By Seth Lightcap / Photo by Chris Cox

Light & Fast in the Great Ungroomed

Cross-Country (kros’ kun’tre)
Abbr. XC or X-C, adj.
Moving or directed across open country rather than following tracks, roads, or runs.
Somewhere in the last 50 years of ski history the term “cross-country skiing” has become a bit of a misnomer. Originally defined as an efficient means of moving across untracked expanses of snowy wilderness, a vast majority of today’s cross-country ski enthusiasts now rarely leave the confines of a groomed trail.

This redefinition of cross-country (XC) skiing is the result of a popularity shift from using skis as a means of transportation and exploration to a means of exercise and competitive sport. Ever since the first track machines debuted at the 1960 Squaw Valley Olympics, trail grooming has become a vital facet of good skiing for many cross-country skiers. The manicured trails allow for greater efficiency, more consistent technique, and hence, a more thorough or enjoyable workout mile for mile.

But not all XC skiers have abandoned the Nordic roots that originally defined the sport and its equipment. Empowered by the performance of light and agile skis and focused on wilderness exploration, select skiers still pilot their slim XC skis across untracked winter landscapes just like the Scandinavian ski pioneers did 4500 years ago.

Despite fulfilling the “cross country” definition, this resurging niche in an otherwise trail-dominated sport is commonly known as “nordic backcountry” skiing, or sometimes “cross-country downhill” or “lightweight backcountry.”

Regardless of the terminology, you’re probably wondering … How is this form of skiing any different from telemark or randonee/alpine touring, which are also popular backcountry touring styles based on the nordic free-heel tradition?

The difference is in the equipment and the attitude.

Modern nordic backcountry skis are lightweight, shaped to varying degrees (more shape for greater turning prowess, less for greater touring proficiency) and usually equipped with metal edges and a waxless “fishscale” climbing surface underfoot (particularly in the West, where wildly variable snowpack temperatures make choosing the right grip wax near impossible most days). Imagine a cross between a classic fiberglass XC ski and a downhill shaped ski and you have about the right image. Typically skis are mid-length, ranging from 160 cm to 190 cm.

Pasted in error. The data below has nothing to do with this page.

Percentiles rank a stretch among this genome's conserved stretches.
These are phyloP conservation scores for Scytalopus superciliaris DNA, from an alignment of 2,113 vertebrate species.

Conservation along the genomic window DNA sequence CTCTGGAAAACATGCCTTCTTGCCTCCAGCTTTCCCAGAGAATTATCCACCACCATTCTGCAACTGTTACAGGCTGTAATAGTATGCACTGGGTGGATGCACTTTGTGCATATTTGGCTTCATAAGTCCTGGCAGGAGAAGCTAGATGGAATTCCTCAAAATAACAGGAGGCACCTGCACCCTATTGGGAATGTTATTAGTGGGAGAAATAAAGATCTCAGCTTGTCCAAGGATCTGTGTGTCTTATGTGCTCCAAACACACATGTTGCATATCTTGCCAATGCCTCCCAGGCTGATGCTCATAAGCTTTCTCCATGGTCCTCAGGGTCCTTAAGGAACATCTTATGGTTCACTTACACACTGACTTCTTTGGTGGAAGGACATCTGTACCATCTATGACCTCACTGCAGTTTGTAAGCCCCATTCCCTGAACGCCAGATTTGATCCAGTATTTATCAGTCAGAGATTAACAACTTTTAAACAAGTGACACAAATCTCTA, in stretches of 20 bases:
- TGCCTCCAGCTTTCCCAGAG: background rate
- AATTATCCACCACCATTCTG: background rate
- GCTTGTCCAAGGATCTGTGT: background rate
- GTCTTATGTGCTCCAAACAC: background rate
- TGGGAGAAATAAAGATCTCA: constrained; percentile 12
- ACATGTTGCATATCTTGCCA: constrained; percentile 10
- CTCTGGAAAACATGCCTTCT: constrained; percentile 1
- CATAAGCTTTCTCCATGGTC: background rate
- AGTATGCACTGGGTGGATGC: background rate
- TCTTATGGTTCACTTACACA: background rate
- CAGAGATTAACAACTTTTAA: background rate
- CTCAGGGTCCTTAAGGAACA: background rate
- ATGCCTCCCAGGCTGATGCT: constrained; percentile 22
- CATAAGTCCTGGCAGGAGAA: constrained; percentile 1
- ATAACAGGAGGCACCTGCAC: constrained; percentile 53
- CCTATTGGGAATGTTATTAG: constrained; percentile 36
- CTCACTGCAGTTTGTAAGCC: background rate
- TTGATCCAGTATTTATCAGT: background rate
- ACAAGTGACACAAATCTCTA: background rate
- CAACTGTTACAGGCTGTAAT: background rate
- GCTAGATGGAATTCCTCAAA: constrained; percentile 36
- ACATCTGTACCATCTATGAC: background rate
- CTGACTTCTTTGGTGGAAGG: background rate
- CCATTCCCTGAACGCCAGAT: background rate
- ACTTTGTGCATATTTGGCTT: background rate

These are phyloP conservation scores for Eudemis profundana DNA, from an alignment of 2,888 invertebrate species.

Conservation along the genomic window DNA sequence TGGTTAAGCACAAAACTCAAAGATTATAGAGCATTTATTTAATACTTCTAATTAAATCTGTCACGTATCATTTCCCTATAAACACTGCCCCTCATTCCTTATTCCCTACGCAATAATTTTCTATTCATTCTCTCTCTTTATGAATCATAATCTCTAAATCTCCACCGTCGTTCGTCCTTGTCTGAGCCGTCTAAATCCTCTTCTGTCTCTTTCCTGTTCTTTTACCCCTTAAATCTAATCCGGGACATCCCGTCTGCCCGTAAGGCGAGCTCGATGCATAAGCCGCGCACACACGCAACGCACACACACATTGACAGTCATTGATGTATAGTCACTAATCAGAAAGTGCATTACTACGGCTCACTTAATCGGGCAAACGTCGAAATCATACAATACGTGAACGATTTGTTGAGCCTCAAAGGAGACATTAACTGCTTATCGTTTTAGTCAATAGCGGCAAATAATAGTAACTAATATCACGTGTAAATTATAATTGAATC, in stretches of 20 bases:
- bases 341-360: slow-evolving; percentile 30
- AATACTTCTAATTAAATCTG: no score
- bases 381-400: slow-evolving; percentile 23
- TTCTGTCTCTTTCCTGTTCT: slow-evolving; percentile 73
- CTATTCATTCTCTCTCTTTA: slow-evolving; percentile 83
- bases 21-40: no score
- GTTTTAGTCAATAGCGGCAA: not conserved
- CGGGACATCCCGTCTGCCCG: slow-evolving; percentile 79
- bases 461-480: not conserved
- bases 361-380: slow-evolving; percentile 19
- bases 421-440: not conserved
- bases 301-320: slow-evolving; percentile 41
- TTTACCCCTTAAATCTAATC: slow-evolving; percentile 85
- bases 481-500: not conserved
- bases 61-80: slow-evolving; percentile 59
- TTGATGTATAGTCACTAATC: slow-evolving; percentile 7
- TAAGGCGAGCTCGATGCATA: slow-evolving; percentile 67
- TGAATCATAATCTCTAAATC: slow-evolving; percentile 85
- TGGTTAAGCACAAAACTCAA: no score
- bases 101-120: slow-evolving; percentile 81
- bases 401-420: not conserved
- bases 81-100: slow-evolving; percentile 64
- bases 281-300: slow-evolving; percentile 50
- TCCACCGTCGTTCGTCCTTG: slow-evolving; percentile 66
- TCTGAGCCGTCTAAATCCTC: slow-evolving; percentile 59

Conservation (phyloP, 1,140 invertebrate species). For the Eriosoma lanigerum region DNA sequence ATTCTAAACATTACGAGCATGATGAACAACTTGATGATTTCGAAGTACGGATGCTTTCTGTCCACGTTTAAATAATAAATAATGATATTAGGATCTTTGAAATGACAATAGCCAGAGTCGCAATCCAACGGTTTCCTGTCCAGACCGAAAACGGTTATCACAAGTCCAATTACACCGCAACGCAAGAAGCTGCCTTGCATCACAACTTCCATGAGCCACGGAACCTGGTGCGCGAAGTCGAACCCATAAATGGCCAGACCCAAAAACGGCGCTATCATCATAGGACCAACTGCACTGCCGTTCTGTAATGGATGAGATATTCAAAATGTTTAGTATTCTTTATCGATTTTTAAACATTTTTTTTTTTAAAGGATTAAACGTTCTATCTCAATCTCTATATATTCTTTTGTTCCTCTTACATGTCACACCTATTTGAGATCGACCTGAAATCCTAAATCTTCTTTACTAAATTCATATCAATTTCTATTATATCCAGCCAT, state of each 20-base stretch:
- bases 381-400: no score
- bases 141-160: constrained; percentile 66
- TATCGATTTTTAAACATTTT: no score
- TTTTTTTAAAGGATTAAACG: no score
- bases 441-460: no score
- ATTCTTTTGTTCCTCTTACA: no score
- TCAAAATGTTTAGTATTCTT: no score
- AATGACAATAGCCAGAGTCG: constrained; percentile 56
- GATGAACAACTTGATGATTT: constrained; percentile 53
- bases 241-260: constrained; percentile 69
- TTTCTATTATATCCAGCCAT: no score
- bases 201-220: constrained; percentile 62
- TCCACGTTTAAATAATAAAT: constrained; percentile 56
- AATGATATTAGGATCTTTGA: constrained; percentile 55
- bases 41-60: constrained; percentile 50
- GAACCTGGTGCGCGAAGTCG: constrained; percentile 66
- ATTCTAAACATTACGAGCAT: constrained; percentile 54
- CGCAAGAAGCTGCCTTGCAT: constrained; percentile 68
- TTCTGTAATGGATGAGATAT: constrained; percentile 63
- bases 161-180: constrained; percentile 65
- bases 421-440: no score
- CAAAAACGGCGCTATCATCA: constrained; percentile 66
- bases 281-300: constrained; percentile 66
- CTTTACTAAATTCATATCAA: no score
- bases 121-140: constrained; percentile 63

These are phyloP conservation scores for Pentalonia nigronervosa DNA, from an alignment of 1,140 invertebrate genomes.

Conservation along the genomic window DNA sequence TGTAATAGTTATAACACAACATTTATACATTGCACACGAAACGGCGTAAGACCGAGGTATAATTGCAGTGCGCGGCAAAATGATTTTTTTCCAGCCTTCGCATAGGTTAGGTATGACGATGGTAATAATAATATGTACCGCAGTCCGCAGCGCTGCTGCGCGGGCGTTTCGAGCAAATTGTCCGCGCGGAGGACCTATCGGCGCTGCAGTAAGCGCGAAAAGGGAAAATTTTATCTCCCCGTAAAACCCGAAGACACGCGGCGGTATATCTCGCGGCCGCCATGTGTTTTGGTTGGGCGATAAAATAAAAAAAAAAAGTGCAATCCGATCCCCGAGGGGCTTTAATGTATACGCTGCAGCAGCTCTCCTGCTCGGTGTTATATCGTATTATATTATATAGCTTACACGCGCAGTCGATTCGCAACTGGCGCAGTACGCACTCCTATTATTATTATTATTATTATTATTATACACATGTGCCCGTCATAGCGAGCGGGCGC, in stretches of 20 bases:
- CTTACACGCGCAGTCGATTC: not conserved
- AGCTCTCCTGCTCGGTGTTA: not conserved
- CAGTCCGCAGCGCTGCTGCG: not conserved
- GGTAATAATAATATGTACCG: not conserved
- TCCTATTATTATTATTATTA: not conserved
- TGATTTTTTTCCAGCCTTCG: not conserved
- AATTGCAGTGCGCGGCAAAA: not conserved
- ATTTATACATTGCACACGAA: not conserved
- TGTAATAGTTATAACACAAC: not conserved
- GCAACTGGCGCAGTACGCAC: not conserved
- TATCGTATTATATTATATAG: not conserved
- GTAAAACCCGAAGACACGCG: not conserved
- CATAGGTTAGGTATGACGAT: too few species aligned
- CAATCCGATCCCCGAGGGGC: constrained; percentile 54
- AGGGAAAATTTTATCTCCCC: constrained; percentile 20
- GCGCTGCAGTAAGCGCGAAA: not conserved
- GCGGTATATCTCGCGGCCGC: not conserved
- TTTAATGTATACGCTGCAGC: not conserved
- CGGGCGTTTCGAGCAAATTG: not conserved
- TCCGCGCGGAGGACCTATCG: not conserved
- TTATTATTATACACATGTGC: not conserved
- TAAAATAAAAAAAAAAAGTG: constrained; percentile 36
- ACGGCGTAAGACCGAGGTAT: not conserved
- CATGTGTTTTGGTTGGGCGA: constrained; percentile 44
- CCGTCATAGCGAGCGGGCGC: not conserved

Standard bindings are robust versions of trail XC bindings (i.e. Rottefella NNN-BC or Salomon SNS-BC) or lightweight telemark (the venerable 3-pin or lightweight cable bindings) or alpine touring bindings (such as those by Dynafit). The ideal boots are high top, natural or synthetic leather with stabilizing straps for ankle support. For more demanding conditions, some skiers choose light plastic boots (such as the Garmont Excursion).

Nordic backcountry ski gear is purpose built for greater speed over rolling terrain. The integrated climbing system and full metal edges allow the skier to skate when the snow is smooth, herringbone and sidestep when the route climbs, and descend with as much confidence as they have technique and reckless bravado.

Nordic backcountry skiers take the light and fast ethic to heart. While the minimalist boots and bindings sacrifice some downhill performance when compared to tele or AT, the weight savings exact a lighter toll with every ski stride. For frugal endurance skiers, this is like energy in the bank. The extra power and the faster up/down transitions allow for ambitious distances to be covered in a day’s journey. Witness a skier gracefully skating up a Sierra valley in half the time it would take a tele skier with climbing skins, and the discipline immediately entices adventurous souls.